We know this seems like a lot of information to take in. Unfortunately, BBW has not cleared up much on this topic. We also tried reaching out to them but did not receive a response.

As of the moment, we are putting the brand in the gray area. Unless we can totally confirm that they have no branch in China, then we have to make the conservative assumption that they still have a retail location in the country.

Is Bath & Body Works Still Owned By A Parent Company?

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Bath and Body Works is no longer owned by a parent company.

Typically, having a parent company is vital in any cruelty-free discussion since a completely cruelty-free subsidiary will still remit profits to its parent company. Hence, conscious buyers are wary about cruelty-free brands with non-cruelty-free parent companies.

However, Bath and Body Works is now its own independent company. Previously, it was under the wing of L Brands, which also owned Victoria’s Secret and all VS sub-companies (e.g., PINK, Victoria’s Secret Beauty).

In August of 2021, Victoria’s Secret separated from the L Brands flag and is now traded independently.

Subsequent to this, L Brands is now just wholly Bath and Body Works. Hence, BBW no longer has a parent company and reports only to itself. Any online article indicating otherwise is not updated.

Is Bath & Body Works Vegan?

No Bath and Body Works is not a vegan company, and they do not claim to be.

The brand may have items that do not contain any animal-derived ingredients or animal by-products, but since they don’t make our list of cruelty-free brands, we would not consider them vegan-friendly.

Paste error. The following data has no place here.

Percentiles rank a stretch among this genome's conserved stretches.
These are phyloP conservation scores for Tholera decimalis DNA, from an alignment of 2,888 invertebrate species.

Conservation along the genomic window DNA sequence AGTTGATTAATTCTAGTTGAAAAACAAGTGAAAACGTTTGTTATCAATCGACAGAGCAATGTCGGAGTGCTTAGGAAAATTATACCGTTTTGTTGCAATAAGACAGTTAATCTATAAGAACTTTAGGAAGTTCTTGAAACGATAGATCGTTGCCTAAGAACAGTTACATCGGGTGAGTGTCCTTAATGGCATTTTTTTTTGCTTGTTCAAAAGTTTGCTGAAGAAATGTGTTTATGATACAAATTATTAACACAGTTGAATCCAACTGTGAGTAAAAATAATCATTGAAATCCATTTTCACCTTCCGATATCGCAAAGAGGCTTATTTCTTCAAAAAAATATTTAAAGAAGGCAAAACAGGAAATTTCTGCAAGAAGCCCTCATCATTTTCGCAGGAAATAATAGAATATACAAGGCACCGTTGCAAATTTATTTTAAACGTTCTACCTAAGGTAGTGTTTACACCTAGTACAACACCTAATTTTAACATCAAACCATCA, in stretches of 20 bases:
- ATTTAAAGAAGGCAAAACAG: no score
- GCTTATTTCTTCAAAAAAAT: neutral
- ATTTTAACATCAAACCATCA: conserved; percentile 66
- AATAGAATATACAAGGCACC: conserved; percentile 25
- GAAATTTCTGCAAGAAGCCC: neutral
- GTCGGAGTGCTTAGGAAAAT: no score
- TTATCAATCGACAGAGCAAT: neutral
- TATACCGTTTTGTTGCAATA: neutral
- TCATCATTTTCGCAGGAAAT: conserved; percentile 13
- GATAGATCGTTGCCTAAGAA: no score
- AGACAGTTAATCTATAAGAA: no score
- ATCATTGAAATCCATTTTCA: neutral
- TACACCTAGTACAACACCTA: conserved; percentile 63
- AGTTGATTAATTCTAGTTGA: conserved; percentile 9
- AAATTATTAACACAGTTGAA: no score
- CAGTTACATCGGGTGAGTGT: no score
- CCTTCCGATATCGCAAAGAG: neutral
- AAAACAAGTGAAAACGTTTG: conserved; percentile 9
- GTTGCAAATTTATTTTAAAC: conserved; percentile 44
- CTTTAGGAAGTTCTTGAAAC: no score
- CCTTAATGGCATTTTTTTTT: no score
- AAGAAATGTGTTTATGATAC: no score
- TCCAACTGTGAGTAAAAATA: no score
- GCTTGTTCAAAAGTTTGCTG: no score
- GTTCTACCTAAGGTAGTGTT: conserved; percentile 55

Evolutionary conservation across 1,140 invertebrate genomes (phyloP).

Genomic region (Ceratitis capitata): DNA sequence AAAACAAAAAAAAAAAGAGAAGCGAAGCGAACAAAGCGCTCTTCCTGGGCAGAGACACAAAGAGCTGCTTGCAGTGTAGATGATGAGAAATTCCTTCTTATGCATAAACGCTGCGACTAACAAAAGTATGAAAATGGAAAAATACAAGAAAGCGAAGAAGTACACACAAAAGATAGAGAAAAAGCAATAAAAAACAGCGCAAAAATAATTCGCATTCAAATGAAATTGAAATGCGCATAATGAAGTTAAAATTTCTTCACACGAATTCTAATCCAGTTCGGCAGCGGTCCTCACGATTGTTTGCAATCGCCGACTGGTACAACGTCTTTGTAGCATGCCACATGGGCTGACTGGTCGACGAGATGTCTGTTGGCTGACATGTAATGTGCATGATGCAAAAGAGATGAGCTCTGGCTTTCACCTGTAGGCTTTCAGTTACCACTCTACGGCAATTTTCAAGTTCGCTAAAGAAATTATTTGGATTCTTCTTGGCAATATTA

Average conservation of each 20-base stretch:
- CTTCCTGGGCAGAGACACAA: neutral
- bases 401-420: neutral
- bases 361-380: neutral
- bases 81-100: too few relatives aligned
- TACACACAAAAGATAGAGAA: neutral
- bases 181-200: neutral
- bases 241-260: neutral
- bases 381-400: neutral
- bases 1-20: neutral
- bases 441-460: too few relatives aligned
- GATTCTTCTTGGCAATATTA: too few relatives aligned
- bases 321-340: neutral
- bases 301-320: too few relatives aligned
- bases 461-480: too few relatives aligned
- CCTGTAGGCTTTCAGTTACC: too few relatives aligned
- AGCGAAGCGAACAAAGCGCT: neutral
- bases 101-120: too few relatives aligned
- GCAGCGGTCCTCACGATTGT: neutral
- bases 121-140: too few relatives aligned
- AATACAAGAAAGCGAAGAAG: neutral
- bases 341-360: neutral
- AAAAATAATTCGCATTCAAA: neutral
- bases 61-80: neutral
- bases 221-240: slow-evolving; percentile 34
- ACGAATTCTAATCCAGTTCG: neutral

If you’re looking for vegan alternatives and truly cruelty-free products here are some vegan perfumes from our favorite cruelty-free brands. Rest assured, these brands have a good animal testing stance and all the featured items contain no animal or animal by-products.

Final Thoughts

Navigating the world of cruelty-free beauty is unnecessarily challenging, and the amount of conflicting information online would make even seasoned buyers confused and unsure. But we hope our discussion helped clear up certain points of Bath and Body Works’ animal testing practices.

At the end of it all, is Bath and Body Works cruelty-free? No. The fact that there is so much confusion about its status indicates that they aren’t straightforward about their practices.

And despite what their website statement says, they don’t seem to clearly reflect the values you would want to look for in a cruelty-free brand. That is, be genuinely transparent to customers about testing practices.

If you want to still buy from the brand, that’s completely up to you! However, we do encourage you to at least check out some vegan and cruelty-free alternatives to their products.